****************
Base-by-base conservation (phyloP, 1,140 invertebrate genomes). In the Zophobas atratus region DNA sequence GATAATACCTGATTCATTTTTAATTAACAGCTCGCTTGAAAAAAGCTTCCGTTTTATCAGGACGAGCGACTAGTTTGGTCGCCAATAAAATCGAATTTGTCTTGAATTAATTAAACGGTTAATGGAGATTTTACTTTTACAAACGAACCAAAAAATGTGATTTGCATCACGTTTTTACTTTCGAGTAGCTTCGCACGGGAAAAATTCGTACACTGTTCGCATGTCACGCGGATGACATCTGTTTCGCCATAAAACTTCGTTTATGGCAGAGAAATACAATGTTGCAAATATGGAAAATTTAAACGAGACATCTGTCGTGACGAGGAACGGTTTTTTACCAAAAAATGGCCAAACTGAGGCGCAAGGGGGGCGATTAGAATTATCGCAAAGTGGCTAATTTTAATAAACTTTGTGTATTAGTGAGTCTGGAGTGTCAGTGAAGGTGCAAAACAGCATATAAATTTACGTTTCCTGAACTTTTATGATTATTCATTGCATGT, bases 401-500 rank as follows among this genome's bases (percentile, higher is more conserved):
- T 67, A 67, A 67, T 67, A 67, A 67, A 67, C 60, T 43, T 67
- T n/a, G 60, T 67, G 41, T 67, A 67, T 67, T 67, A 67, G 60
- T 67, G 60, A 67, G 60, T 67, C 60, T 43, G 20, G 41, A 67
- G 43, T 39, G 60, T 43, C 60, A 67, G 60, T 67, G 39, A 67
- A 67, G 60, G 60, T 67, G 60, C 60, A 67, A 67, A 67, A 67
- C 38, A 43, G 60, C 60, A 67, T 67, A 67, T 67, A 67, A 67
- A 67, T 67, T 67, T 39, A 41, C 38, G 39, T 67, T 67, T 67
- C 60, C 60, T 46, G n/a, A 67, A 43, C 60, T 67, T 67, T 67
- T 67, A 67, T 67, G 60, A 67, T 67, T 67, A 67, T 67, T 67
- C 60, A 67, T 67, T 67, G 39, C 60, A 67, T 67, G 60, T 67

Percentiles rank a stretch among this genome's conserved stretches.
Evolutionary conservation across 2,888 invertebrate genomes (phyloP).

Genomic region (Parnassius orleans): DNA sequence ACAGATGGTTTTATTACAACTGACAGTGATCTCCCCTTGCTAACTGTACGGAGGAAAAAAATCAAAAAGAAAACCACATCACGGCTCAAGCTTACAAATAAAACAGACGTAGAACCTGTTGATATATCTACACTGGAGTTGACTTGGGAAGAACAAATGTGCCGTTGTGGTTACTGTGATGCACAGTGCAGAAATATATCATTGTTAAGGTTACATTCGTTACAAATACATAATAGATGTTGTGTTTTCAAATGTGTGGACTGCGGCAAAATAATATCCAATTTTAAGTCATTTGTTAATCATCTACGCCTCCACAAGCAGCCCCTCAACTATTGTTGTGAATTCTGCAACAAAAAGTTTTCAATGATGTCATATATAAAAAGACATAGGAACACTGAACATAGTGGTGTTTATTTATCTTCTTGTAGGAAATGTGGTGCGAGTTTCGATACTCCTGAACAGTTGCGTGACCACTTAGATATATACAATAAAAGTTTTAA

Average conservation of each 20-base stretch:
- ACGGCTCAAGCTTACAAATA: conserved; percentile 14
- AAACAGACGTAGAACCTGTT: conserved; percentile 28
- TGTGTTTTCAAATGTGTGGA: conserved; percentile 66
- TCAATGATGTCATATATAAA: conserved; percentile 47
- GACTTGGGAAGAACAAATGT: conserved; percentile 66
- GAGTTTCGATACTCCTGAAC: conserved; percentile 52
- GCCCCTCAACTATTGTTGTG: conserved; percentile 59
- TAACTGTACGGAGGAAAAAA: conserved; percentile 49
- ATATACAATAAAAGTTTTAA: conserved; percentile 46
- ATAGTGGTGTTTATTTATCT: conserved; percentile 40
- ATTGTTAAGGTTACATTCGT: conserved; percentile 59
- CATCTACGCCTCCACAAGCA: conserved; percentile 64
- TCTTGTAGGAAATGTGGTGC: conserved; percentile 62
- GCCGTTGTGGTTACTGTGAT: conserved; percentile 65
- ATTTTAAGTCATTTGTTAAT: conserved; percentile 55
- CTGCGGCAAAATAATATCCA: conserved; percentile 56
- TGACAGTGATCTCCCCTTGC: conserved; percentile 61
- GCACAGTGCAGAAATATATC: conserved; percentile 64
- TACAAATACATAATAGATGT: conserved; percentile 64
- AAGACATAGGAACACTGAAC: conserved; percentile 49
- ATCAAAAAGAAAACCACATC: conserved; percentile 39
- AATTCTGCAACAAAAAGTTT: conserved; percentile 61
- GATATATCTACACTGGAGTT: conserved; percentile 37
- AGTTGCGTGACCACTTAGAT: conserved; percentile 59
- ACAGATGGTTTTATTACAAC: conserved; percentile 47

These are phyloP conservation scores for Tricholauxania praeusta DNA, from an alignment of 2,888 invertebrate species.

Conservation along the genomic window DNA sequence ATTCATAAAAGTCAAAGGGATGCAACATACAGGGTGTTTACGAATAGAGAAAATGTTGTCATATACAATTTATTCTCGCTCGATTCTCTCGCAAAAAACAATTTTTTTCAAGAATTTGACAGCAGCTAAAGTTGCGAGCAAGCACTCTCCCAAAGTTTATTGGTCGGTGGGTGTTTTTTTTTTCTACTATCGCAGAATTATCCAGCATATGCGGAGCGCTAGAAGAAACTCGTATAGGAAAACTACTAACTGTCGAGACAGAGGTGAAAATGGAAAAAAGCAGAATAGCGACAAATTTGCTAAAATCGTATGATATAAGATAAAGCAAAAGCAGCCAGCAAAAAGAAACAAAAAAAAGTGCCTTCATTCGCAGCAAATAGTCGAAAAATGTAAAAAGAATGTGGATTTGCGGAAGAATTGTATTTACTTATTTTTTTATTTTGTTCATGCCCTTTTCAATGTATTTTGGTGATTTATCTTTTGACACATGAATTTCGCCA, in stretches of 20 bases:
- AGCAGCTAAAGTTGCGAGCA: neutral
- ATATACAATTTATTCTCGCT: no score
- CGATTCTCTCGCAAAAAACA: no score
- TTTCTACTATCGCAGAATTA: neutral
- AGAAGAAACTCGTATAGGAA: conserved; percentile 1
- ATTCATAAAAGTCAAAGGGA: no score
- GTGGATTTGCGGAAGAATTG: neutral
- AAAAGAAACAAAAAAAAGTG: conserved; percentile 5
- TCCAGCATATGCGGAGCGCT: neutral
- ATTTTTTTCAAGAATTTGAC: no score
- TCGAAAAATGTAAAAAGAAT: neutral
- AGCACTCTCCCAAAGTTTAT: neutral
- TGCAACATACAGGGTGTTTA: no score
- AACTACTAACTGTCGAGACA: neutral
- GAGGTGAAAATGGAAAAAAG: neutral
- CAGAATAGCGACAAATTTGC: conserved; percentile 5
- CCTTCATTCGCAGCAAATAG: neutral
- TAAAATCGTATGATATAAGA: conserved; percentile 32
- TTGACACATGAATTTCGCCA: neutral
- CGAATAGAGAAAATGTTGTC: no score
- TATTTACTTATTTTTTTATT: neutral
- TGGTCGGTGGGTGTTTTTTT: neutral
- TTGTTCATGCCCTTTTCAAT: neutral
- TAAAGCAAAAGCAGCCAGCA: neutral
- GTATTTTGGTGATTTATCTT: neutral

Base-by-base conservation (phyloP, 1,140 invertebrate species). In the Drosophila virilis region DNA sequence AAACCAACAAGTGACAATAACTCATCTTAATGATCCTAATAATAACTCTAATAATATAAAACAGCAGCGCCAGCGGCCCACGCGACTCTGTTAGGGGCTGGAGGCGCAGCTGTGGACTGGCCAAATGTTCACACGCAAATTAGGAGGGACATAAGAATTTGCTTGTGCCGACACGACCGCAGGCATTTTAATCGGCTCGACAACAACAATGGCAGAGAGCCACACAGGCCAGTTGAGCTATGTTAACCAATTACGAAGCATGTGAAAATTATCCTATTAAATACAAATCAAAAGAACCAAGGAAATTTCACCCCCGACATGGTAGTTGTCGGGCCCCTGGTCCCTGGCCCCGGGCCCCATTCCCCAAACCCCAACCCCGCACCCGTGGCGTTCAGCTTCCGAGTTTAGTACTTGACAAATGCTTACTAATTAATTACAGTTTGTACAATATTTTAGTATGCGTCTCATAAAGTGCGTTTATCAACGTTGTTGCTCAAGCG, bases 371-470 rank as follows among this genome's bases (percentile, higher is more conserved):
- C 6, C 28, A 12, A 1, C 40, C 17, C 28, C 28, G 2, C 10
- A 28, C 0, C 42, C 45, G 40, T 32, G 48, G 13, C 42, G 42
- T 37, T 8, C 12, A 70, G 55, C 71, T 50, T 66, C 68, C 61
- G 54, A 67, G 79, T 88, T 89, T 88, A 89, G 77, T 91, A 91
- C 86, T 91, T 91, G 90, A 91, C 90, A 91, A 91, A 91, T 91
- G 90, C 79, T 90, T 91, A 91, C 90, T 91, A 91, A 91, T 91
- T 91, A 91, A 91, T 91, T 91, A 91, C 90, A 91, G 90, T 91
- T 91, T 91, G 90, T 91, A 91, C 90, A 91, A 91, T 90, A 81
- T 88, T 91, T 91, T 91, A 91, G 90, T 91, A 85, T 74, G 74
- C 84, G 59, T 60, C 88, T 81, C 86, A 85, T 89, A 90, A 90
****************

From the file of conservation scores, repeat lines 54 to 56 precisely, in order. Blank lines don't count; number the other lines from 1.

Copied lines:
- AGCACTCTCCCAAAGTTTAT: neutral
- TGCAACATACAGGGTGTTTA: no score
- AACTACTAACTGTCGAGACA: neutral